About the recent show ‘Love Charades’, she says:
VS: The drawings in Love Charades have come a long way from being very coy with composed shy poses presented in the exhibition Song of the Sirens. ‘Song of the Sirens’ displays a certain anxiety that comes from feeling the need to expose the bodied self, but not being able to go all the way. By contrast, ‘Love Charades’, does not play a precious game of hide-and-seek with social pieties in the matter of the female body, desire or sex. It is about itself; its figures do not trap themselves into performing, even as assigned adversaries, to the scripted expectations of society.
Sometimes, the eye wanders away from the theatricality of the performance and settles on the volumetric fact of abstract piles of bodies inflated to the maximum. One is led into a reverie around the body, as it ceases to be the vessel of an individual human subject, and becomes instead a symbol of humankind in extreme states of various kinds, whether abject or delirious.
About the ‘Conversations’ posted on her blogs, she says:
VS: The conversations that appear on the blog are part of a book I published in 2008. It is called Guftagu: gutarrrgoon. This book is a documentation of short-lived fleeting encounters with Lahori rickshaw-wallahs. This documentation prompted me to repeat the adventure with their counterparts in Bombay.
The rickshaw is the appropriate metaphor for mobility and nomadism: its open-close architecture strikes the right balance between public-ness and privacy. Rickshaws were my only mode of commuting, through Lahore, which gave rise to impromptu exchanges and led to further questions, silences and a renewal of inquisitiveness.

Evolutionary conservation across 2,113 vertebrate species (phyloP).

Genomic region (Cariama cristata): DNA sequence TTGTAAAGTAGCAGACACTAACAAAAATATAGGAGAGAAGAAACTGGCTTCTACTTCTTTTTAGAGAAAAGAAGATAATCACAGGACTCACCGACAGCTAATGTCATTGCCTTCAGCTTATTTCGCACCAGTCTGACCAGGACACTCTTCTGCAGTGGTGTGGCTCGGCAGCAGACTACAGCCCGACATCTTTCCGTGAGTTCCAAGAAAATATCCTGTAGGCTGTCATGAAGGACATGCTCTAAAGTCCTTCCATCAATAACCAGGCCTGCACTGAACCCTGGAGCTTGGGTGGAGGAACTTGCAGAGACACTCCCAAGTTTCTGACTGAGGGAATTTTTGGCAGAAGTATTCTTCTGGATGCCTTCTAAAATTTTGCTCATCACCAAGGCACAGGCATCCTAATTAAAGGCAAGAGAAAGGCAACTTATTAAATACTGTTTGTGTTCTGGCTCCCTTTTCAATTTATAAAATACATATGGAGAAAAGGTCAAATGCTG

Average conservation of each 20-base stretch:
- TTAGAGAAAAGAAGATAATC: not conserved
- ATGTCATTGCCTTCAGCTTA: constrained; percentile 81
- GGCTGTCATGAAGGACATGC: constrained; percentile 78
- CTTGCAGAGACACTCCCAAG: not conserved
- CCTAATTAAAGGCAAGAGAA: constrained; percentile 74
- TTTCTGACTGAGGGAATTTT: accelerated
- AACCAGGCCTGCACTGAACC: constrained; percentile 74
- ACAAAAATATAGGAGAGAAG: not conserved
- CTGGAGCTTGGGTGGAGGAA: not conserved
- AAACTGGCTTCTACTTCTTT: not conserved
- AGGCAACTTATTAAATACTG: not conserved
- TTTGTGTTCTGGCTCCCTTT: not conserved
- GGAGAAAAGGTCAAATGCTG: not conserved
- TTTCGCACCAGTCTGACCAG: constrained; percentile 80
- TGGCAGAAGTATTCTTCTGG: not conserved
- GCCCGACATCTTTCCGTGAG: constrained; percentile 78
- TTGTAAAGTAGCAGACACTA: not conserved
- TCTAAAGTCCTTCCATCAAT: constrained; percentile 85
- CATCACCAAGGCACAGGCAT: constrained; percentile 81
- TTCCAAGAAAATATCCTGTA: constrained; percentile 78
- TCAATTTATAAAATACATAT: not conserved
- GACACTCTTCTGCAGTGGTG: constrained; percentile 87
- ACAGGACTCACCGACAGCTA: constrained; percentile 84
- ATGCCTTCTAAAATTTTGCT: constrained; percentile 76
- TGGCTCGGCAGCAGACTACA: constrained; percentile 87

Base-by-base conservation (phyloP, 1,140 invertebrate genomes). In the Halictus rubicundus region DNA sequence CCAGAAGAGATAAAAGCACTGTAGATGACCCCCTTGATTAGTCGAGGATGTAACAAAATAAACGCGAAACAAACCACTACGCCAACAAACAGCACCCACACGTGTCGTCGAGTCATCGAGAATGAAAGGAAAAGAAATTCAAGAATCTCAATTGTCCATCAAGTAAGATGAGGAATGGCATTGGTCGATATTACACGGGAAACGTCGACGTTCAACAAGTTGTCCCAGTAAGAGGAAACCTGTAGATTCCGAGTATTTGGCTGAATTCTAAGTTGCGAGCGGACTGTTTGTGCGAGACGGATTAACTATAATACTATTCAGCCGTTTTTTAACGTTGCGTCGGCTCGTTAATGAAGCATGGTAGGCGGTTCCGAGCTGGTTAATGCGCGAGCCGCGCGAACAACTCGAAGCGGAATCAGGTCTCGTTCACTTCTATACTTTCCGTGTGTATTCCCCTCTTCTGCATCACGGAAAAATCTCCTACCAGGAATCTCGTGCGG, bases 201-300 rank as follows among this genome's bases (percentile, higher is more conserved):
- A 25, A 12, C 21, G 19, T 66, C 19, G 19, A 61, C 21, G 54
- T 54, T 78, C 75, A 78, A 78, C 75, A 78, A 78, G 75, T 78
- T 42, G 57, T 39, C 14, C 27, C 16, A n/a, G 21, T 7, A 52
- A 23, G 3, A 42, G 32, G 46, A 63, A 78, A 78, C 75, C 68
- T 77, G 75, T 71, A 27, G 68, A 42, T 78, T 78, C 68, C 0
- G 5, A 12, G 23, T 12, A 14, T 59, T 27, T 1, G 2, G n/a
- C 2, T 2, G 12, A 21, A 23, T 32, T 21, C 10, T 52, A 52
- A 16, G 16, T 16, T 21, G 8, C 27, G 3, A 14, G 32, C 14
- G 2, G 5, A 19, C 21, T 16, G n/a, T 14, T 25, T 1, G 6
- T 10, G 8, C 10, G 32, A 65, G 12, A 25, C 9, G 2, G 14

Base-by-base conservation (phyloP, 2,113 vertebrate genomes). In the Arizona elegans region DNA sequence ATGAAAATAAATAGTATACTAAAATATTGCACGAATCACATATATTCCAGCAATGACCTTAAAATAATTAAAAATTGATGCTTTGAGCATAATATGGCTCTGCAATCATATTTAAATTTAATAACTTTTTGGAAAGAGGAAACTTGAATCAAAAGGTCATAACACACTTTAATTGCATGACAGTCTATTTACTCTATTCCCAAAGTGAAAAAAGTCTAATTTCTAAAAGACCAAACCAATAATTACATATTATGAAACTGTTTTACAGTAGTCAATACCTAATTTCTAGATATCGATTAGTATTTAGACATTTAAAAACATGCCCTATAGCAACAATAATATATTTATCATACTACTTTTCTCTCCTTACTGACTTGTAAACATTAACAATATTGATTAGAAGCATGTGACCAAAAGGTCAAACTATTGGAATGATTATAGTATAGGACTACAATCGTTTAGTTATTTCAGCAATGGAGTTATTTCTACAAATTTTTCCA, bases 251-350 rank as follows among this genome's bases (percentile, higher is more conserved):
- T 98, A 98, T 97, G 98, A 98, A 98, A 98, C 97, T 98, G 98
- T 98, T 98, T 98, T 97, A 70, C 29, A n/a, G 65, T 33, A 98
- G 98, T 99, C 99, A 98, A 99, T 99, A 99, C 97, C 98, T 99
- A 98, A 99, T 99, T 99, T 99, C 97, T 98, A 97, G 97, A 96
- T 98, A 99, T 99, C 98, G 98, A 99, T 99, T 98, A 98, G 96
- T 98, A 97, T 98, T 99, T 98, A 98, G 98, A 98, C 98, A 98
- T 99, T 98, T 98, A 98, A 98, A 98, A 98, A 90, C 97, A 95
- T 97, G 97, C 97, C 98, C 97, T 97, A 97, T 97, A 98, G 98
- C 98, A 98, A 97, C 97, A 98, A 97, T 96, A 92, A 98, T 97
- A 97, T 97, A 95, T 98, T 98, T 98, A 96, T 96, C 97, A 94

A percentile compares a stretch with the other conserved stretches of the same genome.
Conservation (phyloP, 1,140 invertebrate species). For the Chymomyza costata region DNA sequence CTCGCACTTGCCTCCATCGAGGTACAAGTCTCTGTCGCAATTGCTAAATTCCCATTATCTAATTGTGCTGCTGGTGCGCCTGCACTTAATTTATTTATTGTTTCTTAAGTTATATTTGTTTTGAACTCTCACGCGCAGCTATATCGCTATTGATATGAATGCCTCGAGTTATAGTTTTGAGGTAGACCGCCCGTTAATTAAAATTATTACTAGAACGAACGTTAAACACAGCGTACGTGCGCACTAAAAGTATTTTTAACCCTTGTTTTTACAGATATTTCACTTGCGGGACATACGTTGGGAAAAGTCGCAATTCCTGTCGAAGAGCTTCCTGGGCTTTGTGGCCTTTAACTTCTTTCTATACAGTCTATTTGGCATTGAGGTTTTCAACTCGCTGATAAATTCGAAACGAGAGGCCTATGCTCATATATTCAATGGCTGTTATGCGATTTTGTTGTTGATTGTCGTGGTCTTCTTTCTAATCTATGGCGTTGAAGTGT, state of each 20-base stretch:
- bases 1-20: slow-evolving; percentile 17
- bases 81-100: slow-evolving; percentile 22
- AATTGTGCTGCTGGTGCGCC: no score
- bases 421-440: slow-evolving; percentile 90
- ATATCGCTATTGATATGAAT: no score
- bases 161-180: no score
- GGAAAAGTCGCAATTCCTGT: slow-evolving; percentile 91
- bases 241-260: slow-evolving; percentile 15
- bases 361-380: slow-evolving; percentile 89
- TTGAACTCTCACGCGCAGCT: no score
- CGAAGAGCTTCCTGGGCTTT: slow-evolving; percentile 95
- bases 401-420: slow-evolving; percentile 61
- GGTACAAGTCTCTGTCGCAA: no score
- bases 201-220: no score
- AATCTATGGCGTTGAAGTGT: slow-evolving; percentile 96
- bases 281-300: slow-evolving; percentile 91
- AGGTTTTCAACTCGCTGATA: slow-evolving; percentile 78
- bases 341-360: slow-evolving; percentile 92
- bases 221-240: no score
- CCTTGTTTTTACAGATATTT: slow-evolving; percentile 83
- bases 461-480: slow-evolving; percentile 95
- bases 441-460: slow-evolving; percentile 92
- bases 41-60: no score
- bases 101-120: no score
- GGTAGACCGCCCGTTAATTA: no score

“Don’t call me from India,” said one rickshaw-wallah, “they’ll put me up on inquiry… In fact, you should just delete my number when you leave Pakistan.”
In Bombay, amidst stories about competing claims of belonging made by the ‘outsiders’ and ‘insiders’ to the city, bomb blasts and riots, emerges a story of exquisite greenness: a rickshaw-wallah takes his young bride from the village on a walk, through the city, in the rains. In a way, it is a research-based project but the intimacy of its ethnographic methodology creates a surplus of poetry, desire and sensorial residues.
About the book exhibited at Grey Noise Gallery, Lahore, she says:
VS: ‘Explosives’ enacts an overheated sexual fantasy; but its shock value is blunted through a repeated assault on the senses. In a sense, this book mimics the surfeit of libidinous images that flood the market and infiltrate people’s minds in the age of globalization. I am fascinated with anything that is naked.
SA: Having displayed in both Pakistan and India, what do you find different in the art scene of Lahore and Mumbai?
VS: Apart from being able to serve wine the only difference is that in Mumbai people see an exhibition till the last date of the exhibition. Lahore has some good gallery spaces but only one gallery with a vision and a bigger intent of making a mark and difference. Mumbai has many competing art galleries hence there is more dialogue here.